Cry, the Beloved Country, by Alan Paton
1332 words (3.8 double-spaced pages)
- - - - - - - - - - - - - - - - - - - - - - - - - - - - - - - - - -
Social Protest Cry the Beloved Country was a book written to bring about change. Through out the book Alan Paton reveal the social injustices of South Africa. This whole book, although a fictional stories, is to protest of the ways of South Africa. Paton brings up the inequity of the natives’ verses the whites; he makes points about education, superiority, and separation. Paton
clearly showed that the white man
is superiority to the black, he gives numerous examples throughout the novel. The white man had more money, a better job, a nicer house… With James Jarvis, Paton showed that he was superior by making him live on high place, because he was so much superior than the natives that lived below him. At the end of the book James Jarvis (even though he had changed) could not get off his horse to talk to Steven Kumalo. He could have easily gotten off but "such a thing is not lightly done" (307). Paton includes this part in the novel to show that the white man can be amicable with the natives, but they will always have to come out on top. The whites needed to feel like they were on a higher level than the natives. If this country ever wants to be as one the whites are going to have to give up there need for superiority. Many times in the novel Paton showed there was a problem without even saying it. One of the major examples of that would be when he gave the scene of people asking "Have you a room to let?" and the response would always be "no I have no room to let"(85). Paton dosent outright say that its horrible that there is not even enough housing for the natives and they have to cram together in shared houses with no privicy at all. He just tells us the story and the reader recognize that there is a problem. Paton offten leves it up to the reader to figure out the social injustices of South Africa. When Kumalo was talking about his son Absolam he said "he is in prison for the most terrible deed a man can do, He killed a white man" (144). Here Paton shows, again, how whites were considered to be superior to blacks. It could have been said the worst thing to do is kill a man, but in South Africa’s society it was not the same if a black man was murdered as compared to a white man. The white mans life held more value, this can almost be compaired to how in our society if a homeless person was murdered it would not even be close to a big deal as a father of two being murdered. When Arthur died it made front page news and a big deal was made that a native person murdered him. Would it have been a huge ordeal if a white man murdered him? No, it wouldn’t be made that big of a deal because it would have been bad press. The reason Arthur’s death was front-page material was because he was murdered by a native which shows that they are all savages and don’t care about the law. It’s very ironic that the white man Absolam kills is Arthur Jarvis who is one of the few people in South Africa who fought for the natives. Arthur Jarvis was Patons way of protesting because Arthur is the ideal South African citizen in Paton’s mind. Arthur was fair to everyone and believed that the natives should be treated equal. Arthur learned their languages, in doing so he put himself at their level, he did not make himself higher. Arthur’s child was the next generation of the ideal citizen, he would tilt his hat to Kumalo, take his shoes off when going in his house, and this little boy even started to learn Zulu. Also like his father he helped the natives by given milk to the children. Paton added these characters to show what a person can do to break the gaps between natives a whites. The biggest problem in South Africa was the education level of the natives. As Arthur wrote how "it’s not permissible to keep men unskilled for the sake of unskilled workers" (178). It is so apparent that all the problems in South Africa can be traced back to the lack of education for the natives. If the natives were given the opportunity to go to school many would have better jobs. Which would mean that they would have more money to support their families and they would have a place to live. Not only would education lessen the huge social gap between the natives and whites it would also make communication between the groups feasible. The failure of the natives strike can be accredited to lack of education. The natives were not smart enough to put on an effective strike. On the other hand the whites always knew how to handle the problems when they arise. If the lack of education continues the natives could never get what they wanted because they are to weak. When it was said, "all is quiet" it was just a scam by the white man because when they printed that they knew the natives would read that and assumes that their strike is over, even though "nothing is ever quiet, except for fools". The whites all assumed that all the natives were criminals who would do anything for money. This characterization is somewhat true, a lot of natives stole but whose fault is it? The white man is to blame; they are the ones who are paying the natives next to nothing, which makes them unable to provide for their families. When someone hasn’t ate in two days they are going to steal because they are hungry, not because they are immoral criminals. What does the white man expect? It is the white man who employs these guys at the mine and makes them live in compound away from from their family. The white man created these broken homes with no father and knew that it would destroy families, but did that stop them. They did not care about the natives families the only time they would care was when it affected them. So when crime started from the natives started to affect them they came up with these great plans to make all natives have a pass to go into certain areas and they said the natives needed more recreational centers. They came up with many great ideas but none of them dealt with the real issue. They could eventually make crime lower among the natives if the educated them. The natives would have better jobs with better pay and they would be able to communicate with the whites. The reason this will never happen is because the greed of the white man, they would never give up their profit to pay natives better nor would they give up their power and let the natives be equal to them. Education is culpable for the problems of South Africa. If education were offered to natives many of the problems would disappear. The results would not be immediate but with time the problem could be fixed. There would still be prejudice feelings from the whites but at least the natives would have the opportunity to live descent lives. This book made people from many different countries realize the injustices of South Africa. Paton wrote this novel with the objective to bring about change. This novel was used as a social protest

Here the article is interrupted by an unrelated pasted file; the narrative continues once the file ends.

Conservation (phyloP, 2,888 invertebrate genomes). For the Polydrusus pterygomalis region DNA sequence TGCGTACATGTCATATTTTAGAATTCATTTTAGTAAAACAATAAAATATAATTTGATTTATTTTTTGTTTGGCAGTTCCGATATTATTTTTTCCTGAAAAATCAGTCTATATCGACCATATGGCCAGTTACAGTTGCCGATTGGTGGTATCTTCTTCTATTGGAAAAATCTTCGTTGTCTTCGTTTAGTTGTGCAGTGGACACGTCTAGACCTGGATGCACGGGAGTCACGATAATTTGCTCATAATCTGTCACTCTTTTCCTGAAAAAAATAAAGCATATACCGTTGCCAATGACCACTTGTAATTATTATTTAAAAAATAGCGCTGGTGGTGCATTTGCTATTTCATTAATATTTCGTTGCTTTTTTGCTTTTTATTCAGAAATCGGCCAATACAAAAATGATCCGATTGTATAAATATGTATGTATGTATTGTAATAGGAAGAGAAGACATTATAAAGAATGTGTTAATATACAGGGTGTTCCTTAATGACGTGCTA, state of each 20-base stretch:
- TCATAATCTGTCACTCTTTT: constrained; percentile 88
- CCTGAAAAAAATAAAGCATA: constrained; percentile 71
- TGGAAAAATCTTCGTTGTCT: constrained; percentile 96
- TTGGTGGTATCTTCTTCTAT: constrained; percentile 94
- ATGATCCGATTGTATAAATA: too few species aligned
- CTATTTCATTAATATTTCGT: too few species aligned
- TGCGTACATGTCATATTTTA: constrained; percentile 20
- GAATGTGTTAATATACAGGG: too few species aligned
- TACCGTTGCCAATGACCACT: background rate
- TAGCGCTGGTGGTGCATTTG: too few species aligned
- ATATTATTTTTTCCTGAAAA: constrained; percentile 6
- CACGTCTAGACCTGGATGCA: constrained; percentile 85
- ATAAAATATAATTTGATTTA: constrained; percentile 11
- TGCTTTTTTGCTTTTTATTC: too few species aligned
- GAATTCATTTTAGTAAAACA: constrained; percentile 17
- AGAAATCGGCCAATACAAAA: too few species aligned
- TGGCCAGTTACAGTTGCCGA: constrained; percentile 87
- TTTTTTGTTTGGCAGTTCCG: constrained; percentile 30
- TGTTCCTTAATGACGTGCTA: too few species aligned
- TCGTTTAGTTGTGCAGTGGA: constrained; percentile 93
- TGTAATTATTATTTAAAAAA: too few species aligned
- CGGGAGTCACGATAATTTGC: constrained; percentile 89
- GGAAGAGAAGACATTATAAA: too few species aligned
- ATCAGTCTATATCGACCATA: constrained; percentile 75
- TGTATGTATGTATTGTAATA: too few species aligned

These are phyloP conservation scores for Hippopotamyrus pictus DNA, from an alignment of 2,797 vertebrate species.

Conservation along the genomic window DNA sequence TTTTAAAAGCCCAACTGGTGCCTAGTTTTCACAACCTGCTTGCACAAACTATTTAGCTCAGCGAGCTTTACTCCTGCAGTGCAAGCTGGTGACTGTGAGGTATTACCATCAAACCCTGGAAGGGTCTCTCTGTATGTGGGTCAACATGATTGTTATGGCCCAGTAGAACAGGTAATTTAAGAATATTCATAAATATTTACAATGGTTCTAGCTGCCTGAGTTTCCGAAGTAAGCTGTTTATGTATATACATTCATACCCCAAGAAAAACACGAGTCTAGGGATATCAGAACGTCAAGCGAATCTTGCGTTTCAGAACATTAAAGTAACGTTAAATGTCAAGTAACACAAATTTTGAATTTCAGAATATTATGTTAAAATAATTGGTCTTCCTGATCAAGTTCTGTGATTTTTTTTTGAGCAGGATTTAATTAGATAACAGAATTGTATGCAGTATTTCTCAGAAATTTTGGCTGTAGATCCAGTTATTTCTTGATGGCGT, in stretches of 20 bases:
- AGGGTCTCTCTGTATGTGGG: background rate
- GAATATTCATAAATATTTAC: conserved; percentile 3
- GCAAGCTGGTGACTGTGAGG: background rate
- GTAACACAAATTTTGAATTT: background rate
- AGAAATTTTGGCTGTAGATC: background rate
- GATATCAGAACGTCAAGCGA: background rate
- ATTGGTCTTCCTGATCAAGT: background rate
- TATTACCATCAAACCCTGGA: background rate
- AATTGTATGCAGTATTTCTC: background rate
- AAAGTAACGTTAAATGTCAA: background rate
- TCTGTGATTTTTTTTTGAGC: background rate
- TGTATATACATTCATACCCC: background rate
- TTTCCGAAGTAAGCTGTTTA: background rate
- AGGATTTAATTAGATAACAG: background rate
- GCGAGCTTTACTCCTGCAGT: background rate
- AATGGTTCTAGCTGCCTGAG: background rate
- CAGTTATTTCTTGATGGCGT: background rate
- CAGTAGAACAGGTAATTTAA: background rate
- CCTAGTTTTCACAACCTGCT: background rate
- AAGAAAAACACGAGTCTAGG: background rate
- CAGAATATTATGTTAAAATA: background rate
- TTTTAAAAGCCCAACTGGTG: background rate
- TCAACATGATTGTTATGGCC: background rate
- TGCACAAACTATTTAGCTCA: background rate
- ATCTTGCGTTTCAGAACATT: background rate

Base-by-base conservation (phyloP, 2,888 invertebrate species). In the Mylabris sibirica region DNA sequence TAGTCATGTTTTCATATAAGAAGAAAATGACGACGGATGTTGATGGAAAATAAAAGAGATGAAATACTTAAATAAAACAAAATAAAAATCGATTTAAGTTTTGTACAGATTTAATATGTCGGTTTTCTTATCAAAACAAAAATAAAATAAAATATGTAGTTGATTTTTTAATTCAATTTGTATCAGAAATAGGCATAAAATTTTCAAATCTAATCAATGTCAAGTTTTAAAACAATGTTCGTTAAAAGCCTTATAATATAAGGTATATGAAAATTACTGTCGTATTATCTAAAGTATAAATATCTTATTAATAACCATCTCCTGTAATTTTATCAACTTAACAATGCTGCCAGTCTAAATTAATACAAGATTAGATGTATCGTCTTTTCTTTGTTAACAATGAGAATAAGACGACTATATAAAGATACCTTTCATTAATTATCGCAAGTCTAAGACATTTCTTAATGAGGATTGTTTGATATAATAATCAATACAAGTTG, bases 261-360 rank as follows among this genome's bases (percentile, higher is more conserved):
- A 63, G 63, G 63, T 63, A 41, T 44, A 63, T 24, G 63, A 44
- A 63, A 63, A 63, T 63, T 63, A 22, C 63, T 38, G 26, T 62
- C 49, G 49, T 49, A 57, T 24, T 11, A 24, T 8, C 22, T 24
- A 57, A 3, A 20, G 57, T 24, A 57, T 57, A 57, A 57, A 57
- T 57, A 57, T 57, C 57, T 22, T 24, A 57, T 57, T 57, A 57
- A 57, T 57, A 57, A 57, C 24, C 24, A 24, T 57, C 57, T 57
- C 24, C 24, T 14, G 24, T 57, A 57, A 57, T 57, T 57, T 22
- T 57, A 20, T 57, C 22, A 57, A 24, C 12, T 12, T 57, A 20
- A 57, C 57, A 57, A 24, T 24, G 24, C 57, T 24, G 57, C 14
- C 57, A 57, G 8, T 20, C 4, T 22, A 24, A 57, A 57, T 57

against South Africa, yet Paton didn’t just point out all the problems with South Africa but instead he offers solutions. Paton knew that South Africa could change but only when "white men and black men desiring neither power or money, but desiring only the good of their country come together and work for it". Paton gives us the perfect outline to bring about change.
How to Cite this Page
"Cry, the Beloved Country, by Alan Paton." 123HelpMe.com. 05 May 2016
If you'd like to save a copy of the
paper on your computer, you can COPY and PASTE it into your word
processor. Please, follow these steps to do that in Windows:
1. Select the text of the paper with the mouse and press Ctrl+C.
2. Open your word processor and press Ctrl+V.
123HelpMe.com (the "Web Site") is produced by the "Company". The contents of this Web Site, such as text, graphics, images, audio, video and all other material ("Material"), are protected by copyright under both United States and foreign laws.
The Company makes no representations about the accuracy, reliability, completeness, or timeliness of the Material or about the results to be obtained from using the Material. You expressly agree that any use of the Material is entirely at your own risk. Most of the Material on the Web Site is provided and maintained by third parties. This third party Material may not be screened by the Company prior to its inclusion on the Web Site. You expressly agree that the Company is not liable or responsible for any defamatory, offensive, or illegal conduct of other subscribers or third parties.
The Materials are provided on an as-is basis without warranty express or implied. The Company and its suppliers and affiliates disclaim all warranties, including the warranty of non-infringement of proprietary or third party rights, and the warranty of fitness for a particular purpose. The Company and its suppliers make no warranties as to the accuracy, reliability, completeness, or timeliness of the material, services, text, graphics and links.
For a complete statement of the Terms of Service, please see our website. By obtaining these materials you agree to abide by the terms herein, by our Terms of Service
as posted on the website and any and all alterations, revisions and amendments thereto.